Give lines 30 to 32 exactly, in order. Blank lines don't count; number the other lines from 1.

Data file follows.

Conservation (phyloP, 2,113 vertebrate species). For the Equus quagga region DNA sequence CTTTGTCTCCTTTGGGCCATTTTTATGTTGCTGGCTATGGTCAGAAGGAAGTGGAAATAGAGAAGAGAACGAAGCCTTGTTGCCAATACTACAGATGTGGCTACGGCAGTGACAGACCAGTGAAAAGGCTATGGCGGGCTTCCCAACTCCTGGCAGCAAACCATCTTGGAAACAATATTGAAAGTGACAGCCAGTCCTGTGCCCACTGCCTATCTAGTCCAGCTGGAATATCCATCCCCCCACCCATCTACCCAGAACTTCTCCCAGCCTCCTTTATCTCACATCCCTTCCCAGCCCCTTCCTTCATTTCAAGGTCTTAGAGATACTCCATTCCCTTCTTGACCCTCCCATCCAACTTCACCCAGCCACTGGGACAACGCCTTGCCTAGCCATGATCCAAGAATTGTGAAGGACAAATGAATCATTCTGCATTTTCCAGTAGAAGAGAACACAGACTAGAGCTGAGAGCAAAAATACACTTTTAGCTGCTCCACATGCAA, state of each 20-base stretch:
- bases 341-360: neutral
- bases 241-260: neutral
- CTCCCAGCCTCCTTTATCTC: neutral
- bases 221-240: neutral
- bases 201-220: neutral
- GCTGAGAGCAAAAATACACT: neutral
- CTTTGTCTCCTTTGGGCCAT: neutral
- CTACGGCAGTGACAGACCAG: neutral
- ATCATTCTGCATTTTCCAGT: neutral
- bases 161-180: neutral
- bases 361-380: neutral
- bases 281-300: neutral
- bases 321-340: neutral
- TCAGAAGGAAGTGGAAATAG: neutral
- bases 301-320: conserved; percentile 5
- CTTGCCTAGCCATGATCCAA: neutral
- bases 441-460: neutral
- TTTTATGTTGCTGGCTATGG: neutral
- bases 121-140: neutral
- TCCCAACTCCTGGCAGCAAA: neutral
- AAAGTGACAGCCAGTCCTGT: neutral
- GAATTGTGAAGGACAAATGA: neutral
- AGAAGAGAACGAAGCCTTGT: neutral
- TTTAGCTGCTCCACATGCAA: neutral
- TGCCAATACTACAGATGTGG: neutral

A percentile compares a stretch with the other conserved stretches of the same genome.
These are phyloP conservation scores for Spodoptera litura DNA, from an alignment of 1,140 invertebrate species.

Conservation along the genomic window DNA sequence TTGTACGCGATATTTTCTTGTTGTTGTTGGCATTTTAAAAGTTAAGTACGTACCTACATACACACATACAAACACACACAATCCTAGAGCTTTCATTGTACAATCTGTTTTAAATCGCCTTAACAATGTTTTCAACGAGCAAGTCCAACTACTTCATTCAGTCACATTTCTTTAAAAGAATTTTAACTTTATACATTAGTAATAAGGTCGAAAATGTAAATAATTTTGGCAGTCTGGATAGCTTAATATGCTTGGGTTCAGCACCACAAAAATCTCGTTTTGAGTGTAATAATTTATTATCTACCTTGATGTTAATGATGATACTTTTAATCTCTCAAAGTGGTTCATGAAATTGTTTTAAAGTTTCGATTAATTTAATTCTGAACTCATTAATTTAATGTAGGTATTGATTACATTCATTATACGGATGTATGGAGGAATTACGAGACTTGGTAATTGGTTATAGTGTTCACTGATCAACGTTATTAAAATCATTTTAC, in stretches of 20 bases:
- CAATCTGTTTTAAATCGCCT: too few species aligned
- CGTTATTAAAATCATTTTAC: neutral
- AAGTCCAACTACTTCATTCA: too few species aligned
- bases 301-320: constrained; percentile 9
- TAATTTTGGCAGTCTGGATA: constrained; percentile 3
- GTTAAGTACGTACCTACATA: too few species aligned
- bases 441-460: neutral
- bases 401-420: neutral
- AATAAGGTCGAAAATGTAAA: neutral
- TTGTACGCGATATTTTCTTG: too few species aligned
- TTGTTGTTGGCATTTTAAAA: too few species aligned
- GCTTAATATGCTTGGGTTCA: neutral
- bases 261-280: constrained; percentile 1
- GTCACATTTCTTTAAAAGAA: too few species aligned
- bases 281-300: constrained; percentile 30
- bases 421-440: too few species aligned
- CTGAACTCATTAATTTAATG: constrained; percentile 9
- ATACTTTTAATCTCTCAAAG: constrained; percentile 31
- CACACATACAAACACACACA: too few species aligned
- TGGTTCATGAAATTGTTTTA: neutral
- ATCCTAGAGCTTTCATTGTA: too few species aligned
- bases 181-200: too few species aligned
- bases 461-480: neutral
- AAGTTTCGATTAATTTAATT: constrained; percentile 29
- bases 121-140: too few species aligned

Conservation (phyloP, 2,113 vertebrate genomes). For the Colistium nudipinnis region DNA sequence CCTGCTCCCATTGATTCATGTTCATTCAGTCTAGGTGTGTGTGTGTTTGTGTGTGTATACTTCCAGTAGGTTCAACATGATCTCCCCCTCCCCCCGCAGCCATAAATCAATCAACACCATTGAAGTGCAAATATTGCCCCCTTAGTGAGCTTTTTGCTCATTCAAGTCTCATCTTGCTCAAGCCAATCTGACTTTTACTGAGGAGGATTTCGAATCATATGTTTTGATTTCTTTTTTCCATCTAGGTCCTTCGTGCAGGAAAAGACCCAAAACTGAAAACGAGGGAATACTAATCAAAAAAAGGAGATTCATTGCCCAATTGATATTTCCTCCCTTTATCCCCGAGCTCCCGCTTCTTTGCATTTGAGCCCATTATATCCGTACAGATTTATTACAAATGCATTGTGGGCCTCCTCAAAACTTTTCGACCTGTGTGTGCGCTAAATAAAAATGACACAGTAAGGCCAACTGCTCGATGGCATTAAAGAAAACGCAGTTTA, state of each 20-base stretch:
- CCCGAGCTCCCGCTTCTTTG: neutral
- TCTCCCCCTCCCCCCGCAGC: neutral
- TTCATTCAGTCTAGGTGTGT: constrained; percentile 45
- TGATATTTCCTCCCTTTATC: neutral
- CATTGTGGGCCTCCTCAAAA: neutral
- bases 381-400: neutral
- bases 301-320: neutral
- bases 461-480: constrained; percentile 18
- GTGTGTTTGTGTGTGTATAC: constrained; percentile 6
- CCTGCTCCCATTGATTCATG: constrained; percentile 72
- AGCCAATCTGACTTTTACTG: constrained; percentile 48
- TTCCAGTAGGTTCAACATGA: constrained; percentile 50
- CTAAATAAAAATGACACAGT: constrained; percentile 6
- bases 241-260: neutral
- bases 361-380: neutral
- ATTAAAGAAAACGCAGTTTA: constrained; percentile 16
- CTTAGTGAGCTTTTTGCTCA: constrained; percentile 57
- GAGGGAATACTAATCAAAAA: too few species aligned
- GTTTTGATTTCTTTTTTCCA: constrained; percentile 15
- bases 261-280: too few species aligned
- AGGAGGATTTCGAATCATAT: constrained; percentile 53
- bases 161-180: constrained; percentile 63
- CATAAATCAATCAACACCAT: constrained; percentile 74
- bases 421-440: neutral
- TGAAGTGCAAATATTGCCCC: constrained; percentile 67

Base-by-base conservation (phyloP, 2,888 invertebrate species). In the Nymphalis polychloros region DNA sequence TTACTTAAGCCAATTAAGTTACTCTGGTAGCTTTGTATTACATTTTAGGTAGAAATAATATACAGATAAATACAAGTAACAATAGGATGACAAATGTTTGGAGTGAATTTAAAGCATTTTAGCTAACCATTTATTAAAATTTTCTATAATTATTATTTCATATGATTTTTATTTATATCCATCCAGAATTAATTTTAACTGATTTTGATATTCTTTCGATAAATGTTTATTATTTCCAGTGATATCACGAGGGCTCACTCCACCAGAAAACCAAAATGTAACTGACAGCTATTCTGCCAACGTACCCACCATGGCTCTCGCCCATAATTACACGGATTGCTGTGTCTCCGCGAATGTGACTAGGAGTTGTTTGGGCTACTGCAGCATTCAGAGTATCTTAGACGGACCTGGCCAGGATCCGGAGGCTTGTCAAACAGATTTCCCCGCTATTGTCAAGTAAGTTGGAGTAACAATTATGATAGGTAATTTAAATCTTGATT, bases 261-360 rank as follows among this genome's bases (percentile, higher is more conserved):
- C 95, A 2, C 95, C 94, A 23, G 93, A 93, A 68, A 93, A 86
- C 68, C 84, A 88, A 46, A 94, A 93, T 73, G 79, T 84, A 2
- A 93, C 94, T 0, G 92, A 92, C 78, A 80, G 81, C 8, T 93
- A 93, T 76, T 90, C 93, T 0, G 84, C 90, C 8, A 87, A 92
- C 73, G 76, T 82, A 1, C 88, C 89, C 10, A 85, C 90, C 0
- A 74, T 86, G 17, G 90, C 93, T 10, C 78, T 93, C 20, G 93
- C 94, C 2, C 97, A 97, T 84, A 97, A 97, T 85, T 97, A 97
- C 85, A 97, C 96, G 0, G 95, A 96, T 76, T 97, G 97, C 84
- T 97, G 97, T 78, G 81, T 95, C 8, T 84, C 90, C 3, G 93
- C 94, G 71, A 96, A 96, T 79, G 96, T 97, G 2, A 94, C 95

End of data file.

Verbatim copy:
- CAATCTGTTTTAAATCGCCT: too few species aligned
- CGTTATTAAAATCATTTTAC: neutral
- AAGTCCAACTACTTCATTCA: too few species aligned